There are some aspects of summertime thunderstorms many people enjoy: feeling the air cool, watching the clouds roll in, seeing lightening shoot across the sky. What isn’t as exciting about these storms is the damage they may leave behind.

Although wind damage to buildings and crop fields might be obvious, debris that is blown into pastures and hayfields is sometimes less noticeable. These foreign objects can cause significant health risks to grazing livestock, as well as animals fed harvested forage.

Warren Rusche, assistant professor and feedlot specialist with South Dakota State University Extension, says grazing livestock often eat items other than plant material that appear in a field after a severe weather event. This can upset digestion and cause hardware disease, which is defined as physical injury to an animal’s digestive tract after consuming a metal object.

“Metal objects are well-recognized risks, but even ingested items such as fiberglass insultation can lead to blockage, bloat, or irritation to the digestive tract,” Rusche states. “Managers should observe cattle closely and be ready to contact their veterinarian for prompt intervention and treatment if necessary.”

In addition to its threat to pastures, storm debris in hayfields is an even greater concern. Rusche says smaller pieces of debris that would otherwise go untouched by grazing livestock could end up in baled or chopped forage. Moreover, the time in between severe weather and forage harvest may be much longer than the time between that and grazing.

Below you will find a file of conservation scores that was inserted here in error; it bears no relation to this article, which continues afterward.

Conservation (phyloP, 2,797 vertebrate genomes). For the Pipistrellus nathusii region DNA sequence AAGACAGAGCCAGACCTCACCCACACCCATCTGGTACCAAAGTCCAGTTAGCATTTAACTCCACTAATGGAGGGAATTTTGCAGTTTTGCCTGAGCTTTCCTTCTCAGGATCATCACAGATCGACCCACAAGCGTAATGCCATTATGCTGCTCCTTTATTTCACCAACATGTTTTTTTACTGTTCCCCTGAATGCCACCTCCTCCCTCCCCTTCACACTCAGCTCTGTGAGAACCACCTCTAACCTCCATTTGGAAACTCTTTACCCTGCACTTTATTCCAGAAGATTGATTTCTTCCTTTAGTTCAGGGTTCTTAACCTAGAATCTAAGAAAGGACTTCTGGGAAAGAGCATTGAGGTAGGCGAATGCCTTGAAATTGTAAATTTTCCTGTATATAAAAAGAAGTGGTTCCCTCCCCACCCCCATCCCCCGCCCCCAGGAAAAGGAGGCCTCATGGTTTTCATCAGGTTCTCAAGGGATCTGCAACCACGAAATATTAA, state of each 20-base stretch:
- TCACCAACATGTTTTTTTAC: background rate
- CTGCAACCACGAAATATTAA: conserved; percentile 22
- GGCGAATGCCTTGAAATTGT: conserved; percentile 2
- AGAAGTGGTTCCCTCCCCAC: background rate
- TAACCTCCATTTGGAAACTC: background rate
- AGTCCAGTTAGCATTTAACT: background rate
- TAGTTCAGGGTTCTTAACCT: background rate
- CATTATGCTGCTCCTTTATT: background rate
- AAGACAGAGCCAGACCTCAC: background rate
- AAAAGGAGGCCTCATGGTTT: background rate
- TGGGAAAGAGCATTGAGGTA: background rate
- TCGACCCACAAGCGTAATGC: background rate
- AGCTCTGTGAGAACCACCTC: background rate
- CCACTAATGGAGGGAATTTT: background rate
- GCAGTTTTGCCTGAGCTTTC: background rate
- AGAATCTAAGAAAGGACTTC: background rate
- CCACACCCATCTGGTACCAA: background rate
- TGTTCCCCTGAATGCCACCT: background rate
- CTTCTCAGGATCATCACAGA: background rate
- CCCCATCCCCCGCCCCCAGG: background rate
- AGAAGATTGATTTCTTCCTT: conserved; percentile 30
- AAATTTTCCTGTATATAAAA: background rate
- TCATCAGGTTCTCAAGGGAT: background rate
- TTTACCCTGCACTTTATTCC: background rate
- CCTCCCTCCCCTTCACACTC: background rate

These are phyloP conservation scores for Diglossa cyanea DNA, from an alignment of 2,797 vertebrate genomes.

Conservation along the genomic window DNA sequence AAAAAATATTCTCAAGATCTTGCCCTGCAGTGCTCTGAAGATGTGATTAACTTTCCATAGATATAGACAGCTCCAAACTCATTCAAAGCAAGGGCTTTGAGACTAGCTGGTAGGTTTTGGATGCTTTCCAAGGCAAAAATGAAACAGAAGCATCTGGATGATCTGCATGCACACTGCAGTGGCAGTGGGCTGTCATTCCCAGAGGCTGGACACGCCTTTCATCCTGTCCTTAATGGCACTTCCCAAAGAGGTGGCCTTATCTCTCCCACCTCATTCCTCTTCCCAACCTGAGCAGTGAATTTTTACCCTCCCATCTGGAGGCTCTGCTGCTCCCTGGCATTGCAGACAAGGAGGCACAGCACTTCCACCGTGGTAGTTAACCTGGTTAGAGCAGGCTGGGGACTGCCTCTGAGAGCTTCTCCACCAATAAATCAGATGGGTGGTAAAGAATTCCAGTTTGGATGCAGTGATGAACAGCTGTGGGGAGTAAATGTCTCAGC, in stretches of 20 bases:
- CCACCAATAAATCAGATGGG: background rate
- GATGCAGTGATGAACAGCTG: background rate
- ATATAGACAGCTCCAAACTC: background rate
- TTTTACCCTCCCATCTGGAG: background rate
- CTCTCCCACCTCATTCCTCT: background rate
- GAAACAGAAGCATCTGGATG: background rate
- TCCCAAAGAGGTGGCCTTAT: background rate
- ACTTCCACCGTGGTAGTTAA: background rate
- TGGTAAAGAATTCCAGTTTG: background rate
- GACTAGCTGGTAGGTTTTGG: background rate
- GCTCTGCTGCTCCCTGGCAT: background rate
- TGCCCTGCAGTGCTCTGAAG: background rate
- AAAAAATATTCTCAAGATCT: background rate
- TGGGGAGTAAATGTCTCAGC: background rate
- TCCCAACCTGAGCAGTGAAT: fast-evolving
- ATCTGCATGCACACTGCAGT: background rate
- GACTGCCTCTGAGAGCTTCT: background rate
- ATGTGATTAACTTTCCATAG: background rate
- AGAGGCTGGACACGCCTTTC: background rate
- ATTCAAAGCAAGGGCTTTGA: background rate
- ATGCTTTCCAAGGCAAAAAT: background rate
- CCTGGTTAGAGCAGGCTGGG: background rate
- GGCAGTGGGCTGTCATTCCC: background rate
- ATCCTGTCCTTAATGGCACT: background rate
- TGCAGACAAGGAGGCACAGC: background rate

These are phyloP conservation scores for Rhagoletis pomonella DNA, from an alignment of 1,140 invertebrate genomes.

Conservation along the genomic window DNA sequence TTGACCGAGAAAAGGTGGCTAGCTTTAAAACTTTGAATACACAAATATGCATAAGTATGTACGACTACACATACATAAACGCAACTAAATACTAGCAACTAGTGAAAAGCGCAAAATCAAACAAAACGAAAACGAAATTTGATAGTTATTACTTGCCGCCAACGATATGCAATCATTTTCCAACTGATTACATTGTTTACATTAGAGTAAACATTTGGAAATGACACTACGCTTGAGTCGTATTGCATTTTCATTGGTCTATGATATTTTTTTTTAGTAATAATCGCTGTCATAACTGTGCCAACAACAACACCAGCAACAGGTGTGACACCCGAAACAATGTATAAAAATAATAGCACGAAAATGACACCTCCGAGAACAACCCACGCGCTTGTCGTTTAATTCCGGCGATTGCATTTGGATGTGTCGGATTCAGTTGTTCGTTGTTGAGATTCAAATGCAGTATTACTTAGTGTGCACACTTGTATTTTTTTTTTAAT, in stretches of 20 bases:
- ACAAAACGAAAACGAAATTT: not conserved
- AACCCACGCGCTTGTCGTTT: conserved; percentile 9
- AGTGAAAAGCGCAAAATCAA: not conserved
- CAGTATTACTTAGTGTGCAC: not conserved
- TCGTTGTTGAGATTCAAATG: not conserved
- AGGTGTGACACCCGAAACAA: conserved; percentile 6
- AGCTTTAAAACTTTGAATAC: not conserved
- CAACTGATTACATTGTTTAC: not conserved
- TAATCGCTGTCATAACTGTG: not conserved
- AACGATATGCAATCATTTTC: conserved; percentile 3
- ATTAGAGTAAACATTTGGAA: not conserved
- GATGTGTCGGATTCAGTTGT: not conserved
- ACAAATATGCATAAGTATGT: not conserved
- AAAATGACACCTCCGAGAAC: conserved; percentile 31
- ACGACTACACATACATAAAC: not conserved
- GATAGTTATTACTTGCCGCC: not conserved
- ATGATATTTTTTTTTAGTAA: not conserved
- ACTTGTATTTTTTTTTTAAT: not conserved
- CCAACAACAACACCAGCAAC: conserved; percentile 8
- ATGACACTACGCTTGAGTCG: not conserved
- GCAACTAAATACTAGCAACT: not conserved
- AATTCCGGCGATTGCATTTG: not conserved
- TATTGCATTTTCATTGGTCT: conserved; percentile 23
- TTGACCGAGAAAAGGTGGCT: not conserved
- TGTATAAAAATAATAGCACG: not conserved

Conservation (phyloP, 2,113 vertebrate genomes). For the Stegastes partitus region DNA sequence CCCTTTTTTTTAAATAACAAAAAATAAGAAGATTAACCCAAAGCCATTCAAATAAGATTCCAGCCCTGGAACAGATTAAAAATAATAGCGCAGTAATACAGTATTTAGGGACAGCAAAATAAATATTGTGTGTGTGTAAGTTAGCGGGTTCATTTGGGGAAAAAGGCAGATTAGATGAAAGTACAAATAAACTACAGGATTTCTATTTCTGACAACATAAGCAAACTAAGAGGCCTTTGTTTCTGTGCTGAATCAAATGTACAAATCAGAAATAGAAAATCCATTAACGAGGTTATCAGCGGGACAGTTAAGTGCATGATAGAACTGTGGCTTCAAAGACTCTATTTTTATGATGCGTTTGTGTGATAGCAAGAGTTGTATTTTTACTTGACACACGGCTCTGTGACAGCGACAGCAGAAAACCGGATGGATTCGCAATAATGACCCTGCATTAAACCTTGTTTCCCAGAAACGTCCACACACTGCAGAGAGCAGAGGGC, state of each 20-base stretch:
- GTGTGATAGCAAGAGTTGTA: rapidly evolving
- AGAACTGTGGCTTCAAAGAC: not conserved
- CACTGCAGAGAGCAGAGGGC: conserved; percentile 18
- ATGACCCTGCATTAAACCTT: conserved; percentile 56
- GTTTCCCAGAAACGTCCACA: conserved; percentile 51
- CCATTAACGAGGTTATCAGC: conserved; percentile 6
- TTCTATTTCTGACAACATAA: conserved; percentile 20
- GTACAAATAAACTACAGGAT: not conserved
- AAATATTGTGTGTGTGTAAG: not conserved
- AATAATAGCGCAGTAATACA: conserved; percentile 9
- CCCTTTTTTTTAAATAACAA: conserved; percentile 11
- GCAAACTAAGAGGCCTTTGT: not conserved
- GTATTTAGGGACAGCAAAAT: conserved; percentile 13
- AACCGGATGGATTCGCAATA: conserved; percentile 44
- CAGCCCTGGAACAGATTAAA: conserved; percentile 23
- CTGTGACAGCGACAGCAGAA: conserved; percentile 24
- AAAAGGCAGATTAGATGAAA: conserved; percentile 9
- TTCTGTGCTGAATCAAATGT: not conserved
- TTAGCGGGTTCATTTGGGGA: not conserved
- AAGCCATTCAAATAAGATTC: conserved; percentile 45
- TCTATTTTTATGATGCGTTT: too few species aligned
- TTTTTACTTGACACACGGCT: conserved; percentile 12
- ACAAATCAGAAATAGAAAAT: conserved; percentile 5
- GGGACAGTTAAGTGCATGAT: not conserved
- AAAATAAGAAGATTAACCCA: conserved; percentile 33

“Time delays increase the chance that managers overlook the risk from ingestion of foreign material, simply because dealing with other production issues take precedence,” Rusche notes. “One also cannot overlook that storm debris increases the risk of tire or mechanical damage to harvesting equipment,” he adds.

Prevent and protect

Safeguard animals and equipment by picking up debris in pastures and hayfields after a storm.

This may be easier said than done, especially if there are multiple areas on a farm that received damage, but Rusche recommends removing heavy pieces of debris with machinery first and then going after smaller pieces of debris by hand. Use a drone, if possible, to get an aerial view of an area to lessen the time spent looking for foreign objects in a field.

Another preventative action that can be taken if debris is a potential problem is inserting a magnet in the rumen of animals. This will prevent metal objects from harming an animal’s digestive tract.

“If administering magnets to a large group of livestock is impractical, targeting higher-value individuals such as herd sires or particularly valuable seedstock animals may be an effective compromise to protect against hardware disease, either while grazing or consuming stored feed,” Rusche suggests.

Even after cleaning up, bits of debris may still be present in harvested forage. Assess forage for foreign objects, and keep this crop separate from other harvests. Rusche advises producers to feed forage from fields affected by debris to animals like finishing cattle in small amounts for a short amount of time. Do not feed it to animals that require greater amounts of forage with longer productive lifespans.

Amber Friedrichsen

Amber Friedrichsen is the 2022 Hay & Forage Grower editorial intern. She currently attends Iowa State University where she is majoring in agriculture and life sciences education-communications and agronomy. Friedrichsen grew up on her family’s diversified crop and livestock farm near Clinton, Iowa.